World Heritage Iwami Ginzan and its Cultural Landscape

Starting with its discovery in 1526, the Iwami Ginzan Silver Mine was one of the world’s most prominent silver mines for 400 years. During the Age of Exploration it was known only as “The Silver Mine” to Europeans and at its peak was responsible for one-third of the world’s silver production. It became a UNESCO World Heritage Site in 2007, the first such mine to be registered in Asia. The site also includes the surrounding transportation routes, ports, mining towns and hot springs. The great significance of the ancient remains of Iwami Ginzan Silver Mine lies in the fact that abundant traces of silver production from the mining sites to transportation routes have survived almost intact to this day.


The value of the Iwami Ginzan Silver Mine as a World Heritage Site

The ancient remains of the mine which produced fine-quality silver over 400 years within an environment abounding in nature, and the landscape which retains vestiges of traditional Japanese lifestyle and culture. Iwami Ginzan exhibits universal outstanding values as the site of the silver mine that produced a large amount of silver in the 16th and 17th centuries, triggered the mass production of gold and silver in Japan, and exerted significant influence upon the history of the exchange of goods and communications among civilizations. The abundant traces of silver production, are now concealed to a large extent by the mountain forests that have reclaimed the landscape. The resulting relict landscape, which includes the surviving settlements of the people related to the silver production, bears dramatic witness to historic land-uses of outstanding universal value. It was one of the reasons that Iwami Ginzan Silver Mine was selected as a World Heritage Site in 2007.

It gave birth to an economic and cultural exchange of global importance

As Europeans expanded their activities across the globe in their effort to seek out more sources of gold, silver and spices, Iwami Ginzan was the chance for them to enter into Asian commerce thanks to the mine’s large production of high quality silver. On top of that, the silver production technique used at Ginzan spread through Japan and were integral in the rise of domestic silver production.

The silver production method based on traditional techniques is well preserved in many remaining areas

At Iwami Ginzan the entire process, from digging to refining, was carried outmanually. This is clearly shown by over 600 remaining areas of outcroppings and mine shafts in the mountains, along with 1,000 small flat tracts of land in the vicinity where refineries and dwellings were built.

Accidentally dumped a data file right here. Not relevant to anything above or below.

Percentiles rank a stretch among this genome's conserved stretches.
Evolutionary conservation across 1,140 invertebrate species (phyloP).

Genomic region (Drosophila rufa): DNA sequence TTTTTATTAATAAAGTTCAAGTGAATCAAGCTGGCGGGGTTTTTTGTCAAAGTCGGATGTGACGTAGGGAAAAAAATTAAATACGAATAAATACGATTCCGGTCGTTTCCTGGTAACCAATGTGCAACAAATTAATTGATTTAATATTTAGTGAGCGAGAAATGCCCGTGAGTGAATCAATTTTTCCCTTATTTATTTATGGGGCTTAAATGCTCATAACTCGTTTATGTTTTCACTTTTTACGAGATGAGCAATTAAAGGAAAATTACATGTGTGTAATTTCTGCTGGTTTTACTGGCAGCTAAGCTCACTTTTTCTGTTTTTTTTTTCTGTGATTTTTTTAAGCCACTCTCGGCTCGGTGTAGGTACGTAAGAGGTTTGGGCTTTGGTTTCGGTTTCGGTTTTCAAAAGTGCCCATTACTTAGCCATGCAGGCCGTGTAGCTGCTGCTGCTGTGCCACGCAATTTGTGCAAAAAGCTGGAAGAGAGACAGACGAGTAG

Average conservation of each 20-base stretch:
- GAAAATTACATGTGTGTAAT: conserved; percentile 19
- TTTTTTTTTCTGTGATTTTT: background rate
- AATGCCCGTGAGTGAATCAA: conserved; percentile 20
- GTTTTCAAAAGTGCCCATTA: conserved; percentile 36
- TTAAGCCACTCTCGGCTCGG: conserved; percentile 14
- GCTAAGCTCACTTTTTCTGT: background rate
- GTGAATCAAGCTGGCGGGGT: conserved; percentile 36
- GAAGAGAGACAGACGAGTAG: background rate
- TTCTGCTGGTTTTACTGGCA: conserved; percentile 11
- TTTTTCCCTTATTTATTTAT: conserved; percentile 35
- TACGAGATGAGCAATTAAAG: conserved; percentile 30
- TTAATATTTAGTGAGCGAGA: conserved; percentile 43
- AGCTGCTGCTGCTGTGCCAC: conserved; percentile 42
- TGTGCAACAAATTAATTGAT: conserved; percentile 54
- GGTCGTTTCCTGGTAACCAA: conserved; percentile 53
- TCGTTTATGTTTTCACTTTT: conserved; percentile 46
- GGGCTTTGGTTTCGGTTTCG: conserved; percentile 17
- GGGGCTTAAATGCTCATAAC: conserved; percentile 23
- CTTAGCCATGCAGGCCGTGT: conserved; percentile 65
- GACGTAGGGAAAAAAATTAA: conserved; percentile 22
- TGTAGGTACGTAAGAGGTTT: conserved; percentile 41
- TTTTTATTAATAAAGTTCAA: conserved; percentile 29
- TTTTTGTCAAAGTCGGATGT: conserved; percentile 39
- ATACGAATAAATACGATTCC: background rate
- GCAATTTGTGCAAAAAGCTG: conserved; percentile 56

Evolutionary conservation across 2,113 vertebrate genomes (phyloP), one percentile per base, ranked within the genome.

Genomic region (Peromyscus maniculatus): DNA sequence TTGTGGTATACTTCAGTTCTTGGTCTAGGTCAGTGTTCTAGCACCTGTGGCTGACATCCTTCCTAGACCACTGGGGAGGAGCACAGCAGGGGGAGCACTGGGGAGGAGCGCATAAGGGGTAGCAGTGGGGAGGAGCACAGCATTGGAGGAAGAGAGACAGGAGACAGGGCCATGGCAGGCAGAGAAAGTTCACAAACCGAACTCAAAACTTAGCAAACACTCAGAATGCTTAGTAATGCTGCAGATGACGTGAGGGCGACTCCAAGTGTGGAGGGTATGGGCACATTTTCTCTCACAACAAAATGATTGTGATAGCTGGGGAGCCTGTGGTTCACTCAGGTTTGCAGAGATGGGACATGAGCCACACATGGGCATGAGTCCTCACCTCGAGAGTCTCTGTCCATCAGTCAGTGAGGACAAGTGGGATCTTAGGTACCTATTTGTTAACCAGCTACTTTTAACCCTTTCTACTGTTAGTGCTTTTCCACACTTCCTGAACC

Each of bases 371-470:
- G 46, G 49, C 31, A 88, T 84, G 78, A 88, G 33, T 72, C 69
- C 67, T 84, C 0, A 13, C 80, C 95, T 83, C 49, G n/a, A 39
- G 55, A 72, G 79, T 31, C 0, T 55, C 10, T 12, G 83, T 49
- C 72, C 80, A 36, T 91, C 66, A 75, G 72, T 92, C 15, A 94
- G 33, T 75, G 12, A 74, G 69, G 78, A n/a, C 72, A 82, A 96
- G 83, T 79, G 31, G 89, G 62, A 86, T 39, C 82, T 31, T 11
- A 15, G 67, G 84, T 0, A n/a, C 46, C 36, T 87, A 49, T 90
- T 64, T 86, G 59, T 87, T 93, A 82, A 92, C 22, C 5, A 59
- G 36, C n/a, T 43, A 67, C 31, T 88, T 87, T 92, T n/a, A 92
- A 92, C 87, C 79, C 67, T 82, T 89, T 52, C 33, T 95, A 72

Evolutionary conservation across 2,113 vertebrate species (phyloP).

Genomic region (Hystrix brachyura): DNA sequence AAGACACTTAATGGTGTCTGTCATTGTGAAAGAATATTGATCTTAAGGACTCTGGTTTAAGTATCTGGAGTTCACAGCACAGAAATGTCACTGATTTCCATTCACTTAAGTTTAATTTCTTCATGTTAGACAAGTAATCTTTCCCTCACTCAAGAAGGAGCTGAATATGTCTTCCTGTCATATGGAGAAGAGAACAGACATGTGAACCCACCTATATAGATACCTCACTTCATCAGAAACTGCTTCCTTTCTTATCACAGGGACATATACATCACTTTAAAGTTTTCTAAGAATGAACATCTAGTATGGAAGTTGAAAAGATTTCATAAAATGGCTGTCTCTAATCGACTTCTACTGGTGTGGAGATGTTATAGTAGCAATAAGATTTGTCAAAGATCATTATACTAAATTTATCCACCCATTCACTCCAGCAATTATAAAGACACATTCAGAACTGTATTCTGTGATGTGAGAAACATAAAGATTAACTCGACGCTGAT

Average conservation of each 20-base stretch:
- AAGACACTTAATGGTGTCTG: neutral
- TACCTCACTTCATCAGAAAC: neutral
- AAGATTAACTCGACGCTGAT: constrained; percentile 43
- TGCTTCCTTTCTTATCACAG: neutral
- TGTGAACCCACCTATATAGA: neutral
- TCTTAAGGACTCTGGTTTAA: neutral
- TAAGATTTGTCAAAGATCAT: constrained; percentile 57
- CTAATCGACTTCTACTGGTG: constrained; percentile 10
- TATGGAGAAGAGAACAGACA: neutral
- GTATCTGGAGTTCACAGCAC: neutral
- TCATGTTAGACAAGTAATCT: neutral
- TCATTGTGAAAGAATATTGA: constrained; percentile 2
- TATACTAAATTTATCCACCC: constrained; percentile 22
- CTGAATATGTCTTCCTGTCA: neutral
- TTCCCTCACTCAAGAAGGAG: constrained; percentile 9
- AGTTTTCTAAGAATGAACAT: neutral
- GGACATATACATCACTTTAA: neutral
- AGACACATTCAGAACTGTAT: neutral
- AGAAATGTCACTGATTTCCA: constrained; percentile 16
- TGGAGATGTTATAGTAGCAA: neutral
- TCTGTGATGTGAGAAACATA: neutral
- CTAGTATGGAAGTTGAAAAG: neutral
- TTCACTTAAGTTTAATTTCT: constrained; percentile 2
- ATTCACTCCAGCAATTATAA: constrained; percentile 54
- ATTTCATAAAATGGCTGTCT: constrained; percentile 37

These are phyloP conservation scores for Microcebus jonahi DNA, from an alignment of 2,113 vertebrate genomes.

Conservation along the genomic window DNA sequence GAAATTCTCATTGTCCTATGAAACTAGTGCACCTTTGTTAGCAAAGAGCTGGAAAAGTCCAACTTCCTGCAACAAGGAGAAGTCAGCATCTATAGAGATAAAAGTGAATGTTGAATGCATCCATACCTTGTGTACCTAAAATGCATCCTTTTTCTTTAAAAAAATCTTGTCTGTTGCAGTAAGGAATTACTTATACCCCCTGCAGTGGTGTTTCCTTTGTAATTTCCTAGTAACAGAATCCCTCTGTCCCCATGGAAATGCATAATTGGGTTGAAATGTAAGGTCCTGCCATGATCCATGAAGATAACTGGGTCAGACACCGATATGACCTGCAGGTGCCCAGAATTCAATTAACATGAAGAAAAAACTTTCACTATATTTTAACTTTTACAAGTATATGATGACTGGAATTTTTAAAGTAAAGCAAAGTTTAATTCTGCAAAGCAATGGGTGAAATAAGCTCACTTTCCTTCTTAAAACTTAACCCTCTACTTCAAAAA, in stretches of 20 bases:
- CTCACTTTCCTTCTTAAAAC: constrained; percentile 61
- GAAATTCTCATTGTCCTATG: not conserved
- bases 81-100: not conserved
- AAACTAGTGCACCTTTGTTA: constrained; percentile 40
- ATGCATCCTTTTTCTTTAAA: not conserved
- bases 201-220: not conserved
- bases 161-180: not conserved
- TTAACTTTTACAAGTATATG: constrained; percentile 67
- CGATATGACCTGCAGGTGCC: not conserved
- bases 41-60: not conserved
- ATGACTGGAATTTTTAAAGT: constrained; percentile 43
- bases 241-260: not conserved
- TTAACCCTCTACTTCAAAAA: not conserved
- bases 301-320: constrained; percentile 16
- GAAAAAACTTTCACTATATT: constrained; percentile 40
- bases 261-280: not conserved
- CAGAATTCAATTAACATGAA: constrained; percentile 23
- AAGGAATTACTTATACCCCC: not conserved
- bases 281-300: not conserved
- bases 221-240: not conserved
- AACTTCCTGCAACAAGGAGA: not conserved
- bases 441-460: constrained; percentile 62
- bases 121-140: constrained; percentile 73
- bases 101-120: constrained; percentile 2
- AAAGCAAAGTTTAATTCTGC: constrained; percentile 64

The complete industrial system, from silver production to shipment is on display in its entirety

At Iwami Ginzan, it’s not just the remnants of silver-producing mines, but also the fortresses, magistrate buildings, merchant and samurai residences that make up the mining towns as well as the trade routes used to transport silver, the ports and port towns; in other words the entire industrial system that holds people’s interest. Even today, people are living and working in these areas in various capacities.

Silver Mine area

The Silver Mine area includes mine shafts and ruins from the area’s mining period as well as a few temples and shrines. It has retained the streetscapes of the countryside that cannot be found in cities, and you will find it most pleasant to leisurely stroll amid such landscapes. Iwami Ginzan spreads over a vast area, and depending on the course you take, you will come across some steep and rugged mountain paths.

Iwami Ginzan Silver Mine World Heritage Center


It is difficult to appreciate the value of Iwami Ginzan just by viewing the site. This museum features exhibits that simply and clearly explain about the history of Iwami Ginzan and its impact on the world history, as well as minging technology explanations. Through displays of excavated items, replica models and video footage, visitors can experience the value of the World Heritage Site.